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middleman-syntax is an extension for the Middleman static site generator that adds syntax highlighting via Rouge.

Gem Version Build Status Dependency Status Code Quality


If you're just getting started, install the middleman gem and generate a new project:

gem install middleman
middleman init MY_PROJECT

If you already have a Middleman project: Add gem "middleman-syntax" to your Gemfile and run bundle install.

This plugin will not work on Ruby 1.8! Rouge requires 1.9+, so we do too.


activate :syntax

You can also pass options to Rouge:

activate :syntax, :line_numbers => true

The full set of options can be seen on your preview server's /__middleman/config/ page.


The extension adds a new code helper to Middleman that you can use from your templates. It will produce syntax-highlighted HTML wrapped in <pre class="highlight language-name"><code>...html...</code></pre>.

In Erb, use <% tags (not <%= tags):

<% code("ruby") do %>
def my_cool_method(message)
  puts message
<% end %>

Note: In Haml, use =, not -:

= code('ruby') do
  puts "hello"

For more on Haml syntax, see the "Haml" section below.

In Slim:

= code('ruby') do
    puts 'hello'

The code helper supports Rouge instance formatter options. These override the defaults set in your config.rb. Example options include:

  • line_numbers
  • start_line
  • css_class
  • wrap

To use these formatter options per code block, include them in a hash as the second argument. e.g.

<% code("ruby", :line_numbers => true, :start_line => 7) do %>
def my_cool_method(message)
  puts message
<% end %>


On a default (i.e. unstyled) Middleman project, it will appear as if middleman-syntax isn't working, since obviously no CSS has been applied to color your code. You can use any Pygments-compatible stylesheet to style your code.

You can also let Rouge generate some CSS for you by creating a new stylesheet with a .css.erb extension in your Middleman project (at a path like source/stylesheets/highlighting.css.erb with the contents:

<%= Rouge::Themes::ThankfulEyes.render(:scope => '.highlight') %>

If you want to include this in a larger Sass stylesheet, name it with an underscore (source/stylesheets/_highlighting.css.erb) and include it in your main stylesheet with @import 'highlighting').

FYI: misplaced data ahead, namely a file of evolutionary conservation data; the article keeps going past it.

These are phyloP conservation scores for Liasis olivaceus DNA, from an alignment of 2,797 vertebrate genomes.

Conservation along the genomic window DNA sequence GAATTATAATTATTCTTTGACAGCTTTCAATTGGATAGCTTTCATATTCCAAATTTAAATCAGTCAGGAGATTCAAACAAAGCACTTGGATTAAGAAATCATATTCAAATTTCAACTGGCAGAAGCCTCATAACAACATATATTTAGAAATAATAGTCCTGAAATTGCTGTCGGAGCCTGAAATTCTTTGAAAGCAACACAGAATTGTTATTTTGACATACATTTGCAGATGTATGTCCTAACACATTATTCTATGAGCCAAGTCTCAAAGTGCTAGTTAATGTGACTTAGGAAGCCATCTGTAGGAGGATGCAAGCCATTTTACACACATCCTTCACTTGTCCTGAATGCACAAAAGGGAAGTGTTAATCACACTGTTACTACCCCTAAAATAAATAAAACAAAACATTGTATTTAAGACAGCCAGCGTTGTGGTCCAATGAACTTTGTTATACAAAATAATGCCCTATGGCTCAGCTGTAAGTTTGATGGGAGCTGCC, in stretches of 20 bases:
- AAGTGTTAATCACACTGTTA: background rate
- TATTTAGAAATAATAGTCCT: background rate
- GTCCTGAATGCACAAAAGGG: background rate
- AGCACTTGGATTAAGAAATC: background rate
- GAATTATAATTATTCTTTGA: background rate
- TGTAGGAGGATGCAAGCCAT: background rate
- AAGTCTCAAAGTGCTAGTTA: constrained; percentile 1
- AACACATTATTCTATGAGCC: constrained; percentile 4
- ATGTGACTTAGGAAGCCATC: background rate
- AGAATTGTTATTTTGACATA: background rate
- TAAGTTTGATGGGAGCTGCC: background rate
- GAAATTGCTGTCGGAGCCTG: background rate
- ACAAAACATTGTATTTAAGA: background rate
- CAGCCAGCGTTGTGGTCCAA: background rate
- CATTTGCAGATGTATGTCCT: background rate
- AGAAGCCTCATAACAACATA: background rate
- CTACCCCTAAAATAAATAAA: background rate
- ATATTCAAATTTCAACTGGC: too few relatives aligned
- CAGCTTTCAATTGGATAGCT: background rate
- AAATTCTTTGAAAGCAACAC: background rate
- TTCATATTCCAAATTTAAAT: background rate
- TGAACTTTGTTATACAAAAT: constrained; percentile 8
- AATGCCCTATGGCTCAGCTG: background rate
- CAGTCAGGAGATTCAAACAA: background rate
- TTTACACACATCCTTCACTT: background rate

Rouge has ThankfulEyes, Colorful, Github, Base16, Base16::Solarized (like Octopress), Base16::Monokai, and Monokai themes.


The extension also makes code blocks in Markdown produce highlighted code. Make sure you're using Redcarpet or Kramdown as your Markdown engine (in config.rb):

set :markdown_engine, :redcarpet
set :markdown, :fenced_code_blocks => true, :smartypants => true

## OR

set :markdown_engine, :kramdown

Now your Markdown will work just like it does on GitHub - you can write something like this with Redcarpet:

def my_cool_method(message)
  puts message

You can also disable the line numbers on a specific code block. However, this is Middleman-syntax specific feature, which only works when using Redcarpet.

Disabling the line numbers on a code block:

def my_cool_method(message)
  puts message

or with Kramdown:

~~~ ruby
def my_cool_method(message)
  puts message


When using Haml, a :code filter is exposed for outputting highlighted code. Because Haml filters don't allow arguments, you must use a special comment to indicate the language of the code to be highlighted (or let Rouge guess):

    # lang: ruby

    def foo
      puts 'bar'

With the special # lang: <language tag> comment on the first line, the :code filter is just like calling the code helper, but without the indentation problems that Haml might otherwise have. However, if you prefer, you can use the code helper along with the :preserve filter, as explained below.

Indentation Problems

Some templating languages, like Haml, will indent your HTML for you, which will mess up code formatted in <pre> tags. When using Haml, either use the :code filter (recommended), use the :preserve filter, or add set :haml, { ugly: true } in your config.rb to turn off Haml's automatic indentation.

Example of using :preserve:

- code('ruby') do
    def foo
      puts 'bar'


The official community forum is available at:

Bug Reports

Github Issues are used for managing bug reports and feature requests. If you run into issues, please search the issues and submit new problems:

The best way to get quick responses to your issues and swift fixes to your bugs is to submit detailed bug reports, include test cases and respond to developer questions in a timely manner. Even better, if you know Ruby, you can submit Pull Requests containing Cucumber Features which describe how your feature should work or exploit the bug you are submitting.

How to Run Cucumber Tests

  1. Checkout Repository: git clone
  2. Install Bundler: gem install bundler
  3. Run bundle install inside the project root to install the gem dependencies.
  4. Run test cases: bundle exec rake test


Click here to lend your support to Middleman


Copyright (c) 2012-2014 Benjamin Hollis. MIT Licensed, see LICENSE for details.